When purchasing a garage door, one of the last thoughts on most people’s minds is how energy efficient the door is. After all, your door just serves as a way to enter and exit your garage, right? In truth, your garage door is the single largest opening in your home and has a direct impact on your monthly energy costs. In fact, leaving your garage open is similar to leaving all the windows open in your house.
By taking the time to ensure your garage is properly insulated, you can reduce your monthly heating and cooling costs.
Choosing Energy Efficient New Garage Doors
When looking for an energy efficient garage door, you might come across a rating known as “R-value”. This is a measurement of the insulating ability of the door. Manufacturers frequently use this rating to show how energy efficient their door is.
Unfortunately, while this rating is accurate, the means through which manufacturers obtain it is suspect. Instead, a little knowledge of garage door parts will set you on the right path for insulating your garage.
There are a few different types of materials garage doors are made out of, including steel, wood, wood composite, fiberglass, aluminum, glass/acrylic, and vinyl. Understanding the differences between these materials will allow you to make a more informed decision when buying new garage doors.
- Wood doors are charming and offer an unmatched level of curb appeal. Aesthetics aside, wood does provide decent insulation against climate and noise compared to an uninsulated steel door. An insulated steel door will outperform wood, however.
- Steel is one of the most popular garage material choices. Steel doors come in varying thickness measured in gauges. Lower gauges mean a thicker metal which will offer a high level of insulation compared to that of wood.
- Aluminum offers the convenience of limited garage door maintenance thanks to their rustproof qualities. However, their flimsy and lightweight nature provides no insulating qualities.
- Composite Wood is a durable type of fake wood material that often yields insulation levels comparable to Steel. It’s a great choice for those wanting wood style doors without the upkeep involved.
- Fiberglass doors are durable and resistant to water-salt corrosion. However, like aluminum, they’re lightweight and don’t provide good insulation.
- Glass/Acrylic, while great-looking, have limited insulating capabilities.
- Vinyl garage doors are extremely durable, offering a high level of dent, rust, and corrosion resistance. While they’re built to last, they do have a limited amount of insulating ability when used alone.
Garage Door Insulation Choices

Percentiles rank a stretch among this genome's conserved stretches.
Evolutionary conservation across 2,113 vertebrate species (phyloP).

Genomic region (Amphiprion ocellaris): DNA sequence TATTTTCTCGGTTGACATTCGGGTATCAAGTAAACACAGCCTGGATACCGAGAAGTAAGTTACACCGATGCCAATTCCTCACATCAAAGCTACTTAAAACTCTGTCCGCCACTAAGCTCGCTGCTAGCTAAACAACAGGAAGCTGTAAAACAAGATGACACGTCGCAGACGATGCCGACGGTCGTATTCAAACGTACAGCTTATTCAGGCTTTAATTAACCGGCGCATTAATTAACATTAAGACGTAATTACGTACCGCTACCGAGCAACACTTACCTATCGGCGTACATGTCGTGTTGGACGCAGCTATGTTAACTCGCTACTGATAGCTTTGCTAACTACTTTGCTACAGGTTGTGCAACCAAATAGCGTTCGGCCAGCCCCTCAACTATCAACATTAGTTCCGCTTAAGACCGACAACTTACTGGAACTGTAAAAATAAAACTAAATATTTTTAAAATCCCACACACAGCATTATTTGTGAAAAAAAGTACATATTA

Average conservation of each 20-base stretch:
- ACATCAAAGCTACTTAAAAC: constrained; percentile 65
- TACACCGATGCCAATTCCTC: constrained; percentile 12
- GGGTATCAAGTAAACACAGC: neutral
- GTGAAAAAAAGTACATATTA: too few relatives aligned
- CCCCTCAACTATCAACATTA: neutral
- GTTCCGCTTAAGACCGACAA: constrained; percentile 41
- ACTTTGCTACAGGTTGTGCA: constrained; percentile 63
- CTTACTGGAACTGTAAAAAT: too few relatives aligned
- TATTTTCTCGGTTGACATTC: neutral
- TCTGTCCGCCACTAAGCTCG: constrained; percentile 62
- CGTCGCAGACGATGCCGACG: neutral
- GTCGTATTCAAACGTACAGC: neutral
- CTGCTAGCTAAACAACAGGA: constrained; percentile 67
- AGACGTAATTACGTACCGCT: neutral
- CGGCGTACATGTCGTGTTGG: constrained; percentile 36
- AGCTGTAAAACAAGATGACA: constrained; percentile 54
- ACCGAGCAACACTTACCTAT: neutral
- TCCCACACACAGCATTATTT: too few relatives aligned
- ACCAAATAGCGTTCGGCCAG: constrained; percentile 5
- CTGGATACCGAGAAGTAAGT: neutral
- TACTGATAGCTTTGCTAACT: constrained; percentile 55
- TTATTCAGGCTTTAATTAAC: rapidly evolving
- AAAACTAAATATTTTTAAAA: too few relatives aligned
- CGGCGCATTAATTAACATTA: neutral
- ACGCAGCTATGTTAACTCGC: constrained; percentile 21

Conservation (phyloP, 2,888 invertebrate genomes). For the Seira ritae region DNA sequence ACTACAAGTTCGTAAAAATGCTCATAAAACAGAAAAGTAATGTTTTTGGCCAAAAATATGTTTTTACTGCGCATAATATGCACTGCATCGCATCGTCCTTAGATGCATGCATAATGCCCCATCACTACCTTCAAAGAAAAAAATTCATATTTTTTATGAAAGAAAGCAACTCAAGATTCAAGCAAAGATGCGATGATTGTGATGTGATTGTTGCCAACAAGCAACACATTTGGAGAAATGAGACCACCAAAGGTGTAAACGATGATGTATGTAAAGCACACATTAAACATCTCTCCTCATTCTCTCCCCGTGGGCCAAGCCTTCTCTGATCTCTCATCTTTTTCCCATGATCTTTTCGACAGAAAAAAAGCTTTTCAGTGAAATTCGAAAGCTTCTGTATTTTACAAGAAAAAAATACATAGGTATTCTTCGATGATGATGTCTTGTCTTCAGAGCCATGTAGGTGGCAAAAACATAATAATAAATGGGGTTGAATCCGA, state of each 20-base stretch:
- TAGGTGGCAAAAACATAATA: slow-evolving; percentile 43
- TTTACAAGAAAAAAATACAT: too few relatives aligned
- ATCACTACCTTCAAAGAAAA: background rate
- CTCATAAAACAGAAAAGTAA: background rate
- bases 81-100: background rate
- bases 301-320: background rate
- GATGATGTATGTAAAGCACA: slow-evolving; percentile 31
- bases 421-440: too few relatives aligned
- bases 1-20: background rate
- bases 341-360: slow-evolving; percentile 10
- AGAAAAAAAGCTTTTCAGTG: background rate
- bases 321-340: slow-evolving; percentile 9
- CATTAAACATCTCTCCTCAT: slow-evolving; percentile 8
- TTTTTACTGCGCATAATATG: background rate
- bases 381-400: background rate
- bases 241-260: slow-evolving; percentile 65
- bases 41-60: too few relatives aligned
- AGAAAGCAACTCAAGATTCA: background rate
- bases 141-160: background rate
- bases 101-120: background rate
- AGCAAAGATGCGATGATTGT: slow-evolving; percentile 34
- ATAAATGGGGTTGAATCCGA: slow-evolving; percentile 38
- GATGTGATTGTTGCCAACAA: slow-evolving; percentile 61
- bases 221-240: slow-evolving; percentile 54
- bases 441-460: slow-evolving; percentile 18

Regardless what material you choose for your garage door installation, you’ll find three different insulating options:
1) Single Layer Doors
These doors have no insulation and are only comprised of a single layer of the material you chose for your garage door. These doors are the most affordable but aren’t a great choice if you’re looking for energy-efficient garage doors. Single layer doors are best reserved for detached garages.
2) Double Layer Doors
Like single layer doors, double layer is comprised of a single main material, but also provide a layer of insulation on the interior. Typically, polystyrene is used as the insulating material for double layer doors.
3) Triple Layer Doors
Offering the highest level of insulation, triple layer doors have a front and back material with polystyrene or polyurethane sandwiched in the middle.
Polyurethane or Polystyrene?
When it comes to garage door insulation, Polyurethane and Polystyrene are the two most popular choices. Polystyrene is basically styrofoam, the same kind of material you’d find in a cheap disposable coffee cup. Unsurprisingly, it offers the least amount of insulating qualities.
Polyurethane, on the other hand, is applied to the inside of triple layer doors in a liquid foam spray. It quickly expands throughout the entirety of the garage door and then hardens. Polyurethane offers superior insulation capabilities and thus better energy savings than Polystyrene.
Not Ready For New Garage Doors?
No problem! With a few supplies, you can improve your garage door’s insulation on your own.
DIY insulating material typically comes in two styles: reflective foil or insulating panels.
Insulating panels are made out of polystyrene or fiberglass. Both can be installed with an hour and offer a good layer of insulation, with the latter being slightly superior.
Reflective foil offers a higher level of insulation and involves an application of aluminum foil placed in between two layers of polyethylene foam.
However, it’s important to note that the extra weight could impede the operation of your garage door. You may need to balance your garage door spring.
When insulating your door, inspect your weatherstripping at the bottom of the door. This is a long piece of rubber that extends along the base of your garage door. It wears quickly, so consider replacing it as it helps with the insulation.
Lastly, inspect your door for any signs of air leakage. You can use caulk and other sealant to close up any gaps.
Other Pitfalls To Look Out For
Asides from your door, there are other culprits in rising energy usage within your garage.
– Have any windows in your garage? Some windows are insulated poorly and allow air to flow in. Choose double or triple glazed windows to help keep that air out.
– Cracked garage floor concrete will allow cold air from the ground to pass into the garage. Repair all cracks with a sealant to prevent this from occurring.
– Unbeknownst to many, a garage door opener consumes power even when not in use. Replace yours with an energy efficient model that draws less electricity when in standby.
While improving the energy efficiency of your garage may sound like an expensive endeavor, the reduction in your home’s heating and cooling costs can more than make up the expenses in the long-run.